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Prosecutors seek at least 15 years prison for ‘Pharma Bro’ Martin Shkreli

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U.S. prosecutors on Tuesday urged a federal judge to sentence former drug company executive Martin Shkreli to at least 15 years in prison for securities fraud, saying his lack of remorse and respect for the law justified a long time behind bars.

In a filing in Brooklyn federal court, prosecutors called Shkreli “a man who stands before this court without any showing of genuine remorse, a man who has consistently chosen to put profit and the cultivation of a public image before all else, and a man who believes the ends always justify the means.”

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Shkreli, 34, is scheduled to be sentenced on Friday by U.S. District Judge Kiyo Matsumoto, after having been found guilty last August of defrauding investors in two hedge funds and conspiring to manipulate the stock of a drug company he founded.

Benjamin Brafman, a lawyer for Shkreli, did not immediately respond to a request for comment.

Shkreli had asked for a 12-to-18-month sentence.

He has been in jail since September, when Matsumoto revoked his bail after he had offered a $5,000 bounty for a strand of former U.S. presidential candidate Hillary Clinton’s hair in a Facebook post.

Shkreli became notorious as the “Pharma Bro” when he raised the price of anti-parasitic drug Daraprim by more than 5,000 percent in 2015 while serving as chief executive officer of Turing Pharmaceuticals, now called Vyera Pharmaceuticals.

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Prosecutors said in Tuesday’s filing that a 15-year prison term was shorter than the minimum 27 years recommended under federal guidelines, which judges need not follow.

But they said a “substantial term of incarceration” was warranted, citing Shkreli’s “demonstrated lack of remorse, lack of acceptance of responsibility, and lack of respect for the law.”

Jurors had found that Shkreli lied to investors about the performance of two hedge funds he ran, MSMB Capital and MSMB Healthcare, and conspired to manipulate the stock price of the drug company Retrophin Inc (RTRX.O).

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On Monday, Matsumoto ordered Shkreli to forfeit $7.36 million, a ruling that could force him to give up assets such as a one-of-a-kind Wu-Tang Clan album if he cannot come up with the money.

Reporting by Brendan Pierson in New York; Editing by Matthew Lewis

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Nagasaki marks 75 years since atomic bombing

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The Japanese city of Nagasaki on Sunday commemorated the 75th anniversary of its destruction by a US atomic bomb, with its mayor and the head of the United Nations warning against a nuclear arms race.

Nagasaki was flattened in an atomic inferno three days after Hiroshima -- twin nuclear attacks that rang in the nuclear age and gave Japan the bleak distinction of being the only country to be struck by atomic weapons.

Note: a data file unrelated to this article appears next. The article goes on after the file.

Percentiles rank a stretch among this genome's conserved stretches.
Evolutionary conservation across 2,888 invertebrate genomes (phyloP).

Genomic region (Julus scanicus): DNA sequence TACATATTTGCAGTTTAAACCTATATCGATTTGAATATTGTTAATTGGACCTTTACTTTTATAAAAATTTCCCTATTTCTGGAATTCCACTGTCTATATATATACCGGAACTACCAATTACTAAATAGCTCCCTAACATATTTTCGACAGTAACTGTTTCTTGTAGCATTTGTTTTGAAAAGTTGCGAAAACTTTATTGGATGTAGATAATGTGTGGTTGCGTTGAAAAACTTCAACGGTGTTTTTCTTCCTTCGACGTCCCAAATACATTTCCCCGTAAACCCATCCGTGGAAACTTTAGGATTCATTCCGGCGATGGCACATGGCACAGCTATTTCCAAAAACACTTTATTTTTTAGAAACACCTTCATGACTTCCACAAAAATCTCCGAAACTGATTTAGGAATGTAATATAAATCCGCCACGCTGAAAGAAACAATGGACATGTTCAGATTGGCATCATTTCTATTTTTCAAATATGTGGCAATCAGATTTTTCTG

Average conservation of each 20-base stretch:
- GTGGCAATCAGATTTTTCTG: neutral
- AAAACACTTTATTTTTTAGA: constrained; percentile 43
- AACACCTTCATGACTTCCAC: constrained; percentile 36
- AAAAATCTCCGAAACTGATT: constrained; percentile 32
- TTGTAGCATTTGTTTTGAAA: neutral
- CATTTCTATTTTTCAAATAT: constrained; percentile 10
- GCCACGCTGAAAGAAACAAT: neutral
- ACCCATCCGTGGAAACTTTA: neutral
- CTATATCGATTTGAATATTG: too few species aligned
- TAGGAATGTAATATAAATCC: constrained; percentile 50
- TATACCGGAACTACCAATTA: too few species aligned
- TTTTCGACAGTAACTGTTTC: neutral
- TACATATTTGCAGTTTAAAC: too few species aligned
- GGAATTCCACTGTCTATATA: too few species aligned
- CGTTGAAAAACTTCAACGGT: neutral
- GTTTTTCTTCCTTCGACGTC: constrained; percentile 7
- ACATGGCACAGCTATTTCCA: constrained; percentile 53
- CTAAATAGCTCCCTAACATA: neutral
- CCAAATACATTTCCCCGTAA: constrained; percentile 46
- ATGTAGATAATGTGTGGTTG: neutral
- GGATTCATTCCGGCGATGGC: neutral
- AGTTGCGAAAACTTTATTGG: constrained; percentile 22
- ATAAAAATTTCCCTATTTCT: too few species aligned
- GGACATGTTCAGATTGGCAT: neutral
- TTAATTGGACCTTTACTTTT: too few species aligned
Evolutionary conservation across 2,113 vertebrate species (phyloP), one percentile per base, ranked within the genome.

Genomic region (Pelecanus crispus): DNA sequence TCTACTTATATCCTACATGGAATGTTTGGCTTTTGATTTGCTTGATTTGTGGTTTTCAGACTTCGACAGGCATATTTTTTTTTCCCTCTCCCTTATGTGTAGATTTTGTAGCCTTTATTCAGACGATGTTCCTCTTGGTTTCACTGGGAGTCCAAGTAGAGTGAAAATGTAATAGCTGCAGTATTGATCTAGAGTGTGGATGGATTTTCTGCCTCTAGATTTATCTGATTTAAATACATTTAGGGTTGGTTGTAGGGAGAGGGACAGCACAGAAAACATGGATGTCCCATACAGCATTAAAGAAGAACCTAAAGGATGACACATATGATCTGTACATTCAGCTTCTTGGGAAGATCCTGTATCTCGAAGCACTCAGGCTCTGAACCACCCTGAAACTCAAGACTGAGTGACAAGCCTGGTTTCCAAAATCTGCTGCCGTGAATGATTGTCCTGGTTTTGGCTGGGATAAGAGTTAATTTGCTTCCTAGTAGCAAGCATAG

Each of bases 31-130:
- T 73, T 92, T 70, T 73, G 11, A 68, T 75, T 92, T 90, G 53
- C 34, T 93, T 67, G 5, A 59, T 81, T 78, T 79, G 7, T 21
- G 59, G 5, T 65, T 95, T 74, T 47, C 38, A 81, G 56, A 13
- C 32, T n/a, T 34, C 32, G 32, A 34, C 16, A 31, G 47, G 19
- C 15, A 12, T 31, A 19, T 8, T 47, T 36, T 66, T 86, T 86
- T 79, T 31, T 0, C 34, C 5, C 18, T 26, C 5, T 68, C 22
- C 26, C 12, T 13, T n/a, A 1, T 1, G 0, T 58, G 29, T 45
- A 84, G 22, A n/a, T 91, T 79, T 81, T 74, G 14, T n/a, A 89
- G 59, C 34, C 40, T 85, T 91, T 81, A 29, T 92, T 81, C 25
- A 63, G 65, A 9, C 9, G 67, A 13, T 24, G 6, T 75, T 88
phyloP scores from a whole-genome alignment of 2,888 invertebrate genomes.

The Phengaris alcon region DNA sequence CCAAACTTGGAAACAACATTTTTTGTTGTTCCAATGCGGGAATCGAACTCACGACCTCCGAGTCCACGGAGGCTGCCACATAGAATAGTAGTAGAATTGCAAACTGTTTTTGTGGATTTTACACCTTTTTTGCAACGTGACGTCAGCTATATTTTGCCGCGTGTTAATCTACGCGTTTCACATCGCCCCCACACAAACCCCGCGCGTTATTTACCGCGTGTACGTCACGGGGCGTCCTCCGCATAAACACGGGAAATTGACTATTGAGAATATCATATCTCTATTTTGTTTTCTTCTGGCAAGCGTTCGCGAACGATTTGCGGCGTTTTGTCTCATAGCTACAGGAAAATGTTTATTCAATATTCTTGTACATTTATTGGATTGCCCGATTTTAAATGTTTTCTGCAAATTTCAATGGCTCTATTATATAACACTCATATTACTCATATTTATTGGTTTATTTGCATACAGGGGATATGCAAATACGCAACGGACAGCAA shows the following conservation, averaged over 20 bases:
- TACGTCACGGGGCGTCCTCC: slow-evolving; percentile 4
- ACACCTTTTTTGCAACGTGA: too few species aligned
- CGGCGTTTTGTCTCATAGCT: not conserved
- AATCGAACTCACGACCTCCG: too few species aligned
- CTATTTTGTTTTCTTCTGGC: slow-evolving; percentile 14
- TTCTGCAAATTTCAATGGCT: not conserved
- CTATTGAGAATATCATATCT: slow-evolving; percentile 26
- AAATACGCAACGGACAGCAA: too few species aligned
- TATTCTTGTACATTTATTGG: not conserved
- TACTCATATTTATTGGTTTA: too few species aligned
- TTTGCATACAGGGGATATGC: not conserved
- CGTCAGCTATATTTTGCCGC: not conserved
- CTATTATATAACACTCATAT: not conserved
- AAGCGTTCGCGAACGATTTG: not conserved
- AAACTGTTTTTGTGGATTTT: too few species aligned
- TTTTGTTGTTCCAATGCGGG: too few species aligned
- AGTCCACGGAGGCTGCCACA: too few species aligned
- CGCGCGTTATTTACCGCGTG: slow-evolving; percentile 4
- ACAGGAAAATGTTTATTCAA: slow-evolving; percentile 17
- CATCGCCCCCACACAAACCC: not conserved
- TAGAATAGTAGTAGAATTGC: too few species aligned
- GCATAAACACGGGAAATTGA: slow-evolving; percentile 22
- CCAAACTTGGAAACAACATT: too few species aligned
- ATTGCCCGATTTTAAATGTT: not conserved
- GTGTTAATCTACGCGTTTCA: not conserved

Survivors, their relatives and a handful of foreign dignitaries attended a remembrance ceremony in Nagasaki where they called for world peace.

Participants offered a silent prayer at 11:02 am (0202 GMT), the time the second and last nuclear weapon used in wartime was dropped over the city.

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Lebanon information minister resigns over Beirut blast

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Lebanon’s information minister Manal Abdel Samad on Sunday quit in the first government resignation since a deadly port blast killed more than 150 people and destroyed swathes of Beirut.

?After the enormous Beirut catastrophe, I announce my resignation from government,? she said in a statement carried by local media, apologising to the Lebanese public for failing them.

A number of MPs also submitted their resignations a day earlier due to the explosions.

On Saturday afternoon, thousands took to streets in downtown Beirut in anti-government protests that demand the overhaul of the political system, days after massive explosions.

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2020 Election

Trump admitted on live TV he will ‘terminate’ Social Security and Medicare if reelected in November

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President Donald Trump on Saturday afternoon openly vowed to permanently "terminate" the funding mechanism for both Social Security and Medicare if reelected in November—an admission that was seized upon by defenders of the popular safety net programs who have been warning for months that the administration's threat to suspend the payroll tax in the name of economic relief during the Covid-19 pandemic was really a backdoor sabotage effort.

Announcing and then signing a series of legally dubious executive orders, including an effort to slash the emergency federal unemployment boost by $200 from the $600 previously implemented by Democrats, Trump touted his order for a payroll tax "holiday"—which experts noted would later have to be paid back—but said if he won in November that such a cut would become permanent.

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